Both were great men, but our perspective is out of balance. I have given talks on the histories of the movie, airline, auto, retailing, computer, and some of the media industries. Reviewing all the great products, ideas, and buildings they created, I realized that the things most likely to still be of value and of use in 200 years are the movies and other “cultural products.” The magazine, the fast food restaurant, and the discount store are important innovations right alongside the latest tech breakthrough. Their impact on us and our society can be immense.

These observations lead me to thinking more broadly about the role of science and technology, and beyond that to our emphasis on left-brain, logical, analytical thinking. I serve as Entrepreneur-in-Residence at the University of Texas School of Information, which is the modern evolution of the school of library and information sciences. We focus, like librarians and card catalogs, on the role of humans in information – how data is used and understood. We go beyond algorithms and machine learning to focus on human psychology and behavior. This is a very different mindset from that of most computer scientists and even business students.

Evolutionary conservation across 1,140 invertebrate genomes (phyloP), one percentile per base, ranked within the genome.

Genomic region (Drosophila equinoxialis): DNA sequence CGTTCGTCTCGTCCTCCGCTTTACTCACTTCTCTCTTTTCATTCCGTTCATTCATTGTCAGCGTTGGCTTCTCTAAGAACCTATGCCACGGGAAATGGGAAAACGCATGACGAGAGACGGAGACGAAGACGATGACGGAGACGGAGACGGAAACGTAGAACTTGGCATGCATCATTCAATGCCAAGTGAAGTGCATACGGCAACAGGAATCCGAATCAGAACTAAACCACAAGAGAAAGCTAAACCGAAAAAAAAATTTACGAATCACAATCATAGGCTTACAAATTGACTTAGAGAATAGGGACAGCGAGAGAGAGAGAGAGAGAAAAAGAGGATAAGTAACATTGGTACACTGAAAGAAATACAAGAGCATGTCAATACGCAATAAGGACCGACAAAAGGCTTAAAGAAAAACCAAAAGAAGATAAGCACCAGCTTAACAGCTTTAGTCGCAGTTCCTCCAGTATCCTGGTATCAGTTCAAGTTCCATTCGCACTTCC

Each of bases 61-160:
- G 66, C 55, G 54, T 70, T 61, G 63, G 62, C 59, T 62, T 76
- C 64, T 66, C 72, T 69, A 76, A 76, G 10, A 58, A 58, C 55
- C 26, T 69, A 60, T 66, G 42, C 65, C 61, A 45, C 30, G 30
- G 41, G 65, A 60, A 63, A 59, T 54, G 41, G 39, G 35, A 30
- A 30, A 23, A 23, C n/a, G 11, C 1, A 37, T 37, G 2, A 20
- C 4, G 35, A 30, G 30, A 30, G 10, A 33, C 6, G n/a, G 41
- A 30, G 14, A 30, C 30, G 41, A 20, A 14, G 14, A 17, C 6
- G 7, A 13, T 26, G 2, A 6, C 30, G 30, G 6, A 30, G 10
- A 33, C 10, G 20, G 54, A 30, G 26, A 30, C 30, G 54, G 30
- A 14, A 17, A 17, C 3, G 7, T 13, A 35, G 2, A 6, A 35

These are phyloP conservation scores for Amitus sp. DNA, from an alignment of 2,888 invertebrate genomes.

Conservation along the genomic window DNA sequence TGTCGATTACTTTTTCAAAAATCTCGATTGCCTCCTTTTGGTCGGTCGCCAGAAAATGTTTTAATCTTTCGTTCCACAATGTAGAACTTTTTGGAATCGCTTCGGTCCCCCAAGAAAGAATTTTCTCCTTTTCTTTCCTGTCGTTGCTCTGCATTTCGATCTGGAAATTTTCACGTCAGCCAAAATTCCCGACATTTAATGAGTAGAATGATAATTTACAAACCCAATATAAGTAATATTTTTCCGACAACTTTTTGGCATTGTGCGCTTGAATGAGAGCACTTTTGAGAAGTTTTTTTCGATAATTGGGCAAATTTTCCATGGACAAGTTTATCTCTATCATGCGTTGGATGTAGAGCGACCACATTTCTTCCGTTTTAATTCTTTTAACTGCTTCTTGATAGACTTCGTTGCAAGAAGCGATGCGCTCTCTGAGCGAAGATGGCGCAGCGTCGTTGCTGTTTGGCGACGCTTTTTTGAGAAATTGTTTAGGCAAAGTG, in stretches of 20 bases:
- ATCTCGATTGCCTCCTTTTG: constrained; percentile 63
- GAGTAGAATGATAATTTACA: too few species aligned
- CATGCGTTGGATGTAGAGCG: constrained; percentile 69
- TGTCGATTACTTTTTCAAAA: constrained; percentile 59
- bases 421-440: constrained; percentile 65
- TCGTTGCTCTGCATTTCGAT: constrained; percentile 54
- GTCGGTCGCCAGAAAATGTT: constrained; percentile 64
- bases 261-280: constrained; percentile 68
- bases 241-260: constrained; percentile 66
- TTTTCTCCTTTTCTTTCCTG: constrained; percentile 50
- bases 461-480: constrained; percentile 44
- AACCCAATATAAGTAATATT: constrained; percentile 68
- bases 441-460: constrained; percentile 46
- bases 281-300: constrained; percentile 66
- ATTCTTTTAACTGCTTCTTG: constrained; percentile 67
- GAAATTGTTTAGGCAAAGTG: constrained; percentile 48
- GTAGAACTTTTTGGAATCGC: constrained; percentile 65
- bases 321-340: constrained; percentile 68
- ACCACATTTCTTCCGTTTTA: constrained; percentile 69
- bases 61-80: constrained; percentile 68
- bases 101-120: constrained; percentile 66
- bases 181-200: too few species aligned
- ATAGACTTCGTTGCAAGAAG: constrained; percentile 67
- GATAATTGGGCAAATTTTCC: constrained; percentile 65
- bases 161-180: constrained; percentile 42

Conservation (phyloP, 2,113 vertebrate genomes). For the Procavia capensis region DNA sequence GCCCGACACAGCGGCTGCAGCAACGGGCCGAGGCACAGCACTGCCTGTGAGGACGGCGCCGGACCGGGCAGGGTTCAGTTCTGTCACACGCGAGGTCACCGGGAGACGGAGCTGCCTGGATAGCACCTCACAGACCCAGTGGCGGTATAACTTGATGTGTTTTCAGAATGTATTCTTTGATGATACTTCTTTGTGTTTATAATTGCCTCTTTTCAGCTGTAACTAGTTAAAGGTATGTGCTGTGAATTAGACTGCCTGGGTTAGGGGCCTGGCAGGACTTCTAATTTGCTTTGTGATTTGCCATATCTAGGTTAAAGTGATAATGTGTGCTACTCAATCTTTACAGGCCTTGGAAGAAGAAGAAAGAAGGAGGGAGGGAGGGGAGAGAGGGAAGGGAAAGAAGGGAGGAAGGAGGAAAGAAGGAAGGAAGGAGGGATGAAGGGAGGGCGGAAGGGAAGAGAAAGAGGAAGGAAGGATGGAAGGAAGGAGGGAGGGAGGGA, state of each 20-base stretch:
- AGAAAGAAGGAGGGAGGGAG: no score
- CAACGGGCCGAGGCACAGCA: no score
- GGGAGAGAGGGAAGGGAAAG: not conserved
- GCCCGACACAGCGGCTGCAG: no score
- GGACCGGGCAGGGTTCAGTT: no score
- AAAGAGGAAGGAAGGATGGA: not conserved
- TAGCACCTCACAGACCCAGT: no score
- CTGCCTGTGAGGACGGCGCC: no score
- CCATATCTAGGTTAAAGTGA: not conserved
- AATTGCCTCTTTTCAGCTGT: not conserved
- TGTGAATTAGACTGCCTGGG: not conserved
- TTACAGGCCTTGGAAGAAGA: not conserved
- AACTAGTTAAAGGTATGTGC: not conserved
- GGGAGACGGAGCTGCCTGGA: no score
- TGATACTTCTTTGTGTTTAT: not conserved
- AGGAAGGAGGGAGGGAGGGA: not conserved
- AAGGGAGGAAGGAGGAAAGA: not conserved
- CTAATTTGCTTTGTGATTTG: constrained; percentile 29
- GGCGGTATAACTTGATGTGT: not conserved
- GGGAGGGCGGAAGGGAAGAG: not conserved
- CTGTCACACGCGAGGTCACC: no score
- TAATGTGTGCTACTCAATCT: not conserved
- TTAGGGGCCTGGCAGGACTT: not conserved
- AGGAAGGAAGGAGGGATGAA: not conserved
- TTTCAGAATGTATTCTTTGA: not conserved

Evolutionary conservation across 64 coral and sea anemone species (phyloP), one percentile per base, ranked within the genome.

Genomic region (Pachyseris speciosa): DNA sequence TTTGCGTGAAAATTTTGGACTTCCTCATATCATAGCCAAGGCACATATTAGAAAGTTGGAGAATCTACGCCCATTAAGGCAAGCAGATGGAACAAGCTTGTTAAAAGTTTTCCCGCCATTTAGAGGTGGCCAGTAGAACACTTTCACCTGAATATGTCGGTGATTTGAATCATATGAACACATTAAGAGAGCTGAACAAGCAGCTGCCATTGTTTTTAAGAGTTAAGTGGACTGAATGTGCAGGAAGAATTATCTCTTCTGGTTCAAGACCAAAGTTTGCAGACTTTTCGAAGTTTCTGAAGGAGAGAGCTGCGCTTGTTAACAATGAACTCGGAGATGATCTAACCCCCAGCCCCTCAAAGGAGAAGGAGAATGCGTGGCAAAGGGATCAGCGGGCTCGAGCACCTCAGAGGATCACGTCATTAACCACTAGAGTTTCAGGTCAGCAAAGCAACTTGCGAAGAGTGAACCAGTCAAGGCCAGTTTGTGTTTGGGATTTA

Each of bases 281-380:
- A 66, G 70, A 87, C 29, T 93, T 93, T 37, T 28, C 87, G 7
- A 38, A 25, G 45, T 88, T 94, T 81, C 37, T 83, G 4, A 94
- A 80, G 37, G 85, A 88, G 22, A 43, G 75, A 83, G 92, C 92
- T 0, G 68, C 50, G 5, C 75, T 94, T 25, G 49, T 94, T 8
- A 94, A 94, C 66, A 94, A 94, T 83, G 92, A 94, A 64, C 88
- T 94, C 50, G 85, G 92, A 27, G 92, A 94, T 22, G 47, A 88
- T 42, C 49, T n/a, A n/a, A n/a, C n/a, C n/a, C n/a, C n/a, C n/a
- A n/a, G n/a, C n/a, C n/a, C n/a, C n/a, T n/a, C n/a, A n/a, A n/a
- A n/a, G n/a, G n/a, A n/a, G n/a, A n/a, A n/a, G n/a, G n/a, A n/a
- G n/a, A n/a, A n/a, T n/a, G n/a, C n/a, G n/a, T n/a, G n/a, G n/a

Peter Drucker in a 2001 magazine interview said, “I can say that no financial man will ever understand business because financial people think a business makes money. A company makes shoes, and no financial man understands that.” In the book Poor Charlie’s Almanac by Charlie Munger, Warren Buffet’s brilliant investment partner, psychology is referenced 140 times in the index; return on investment none.

I have come to believe that this left-brained focus has also limited our thinking about health and longevity. Many of my friends seem to think health is determined entirely or overwhelmingly by diet and exercise. But eating and exercising are complex parts of human society. I think that our health and longevity are in large part determined by our social and cultural environment, the friends and loved ones we are with, when and where and how old we are, and most importantly our own mental attitude.

The physicist Cronin and I are not alone in these concerns. Daniel Pink wrote an excellent book called A Whole New Mind about the importance of balanced education and thinking. The great entrepreneur Nolan Bushnell touches on many similar ideas in his intriguing book, Finding the Next Steve Jobs. Perhaps a better grounding in the liberal arts, from design to history, from music to philosophy, from economics to social psychology, would serve all of us better.

written by Gary Hoover of Texas Enterprise. see more.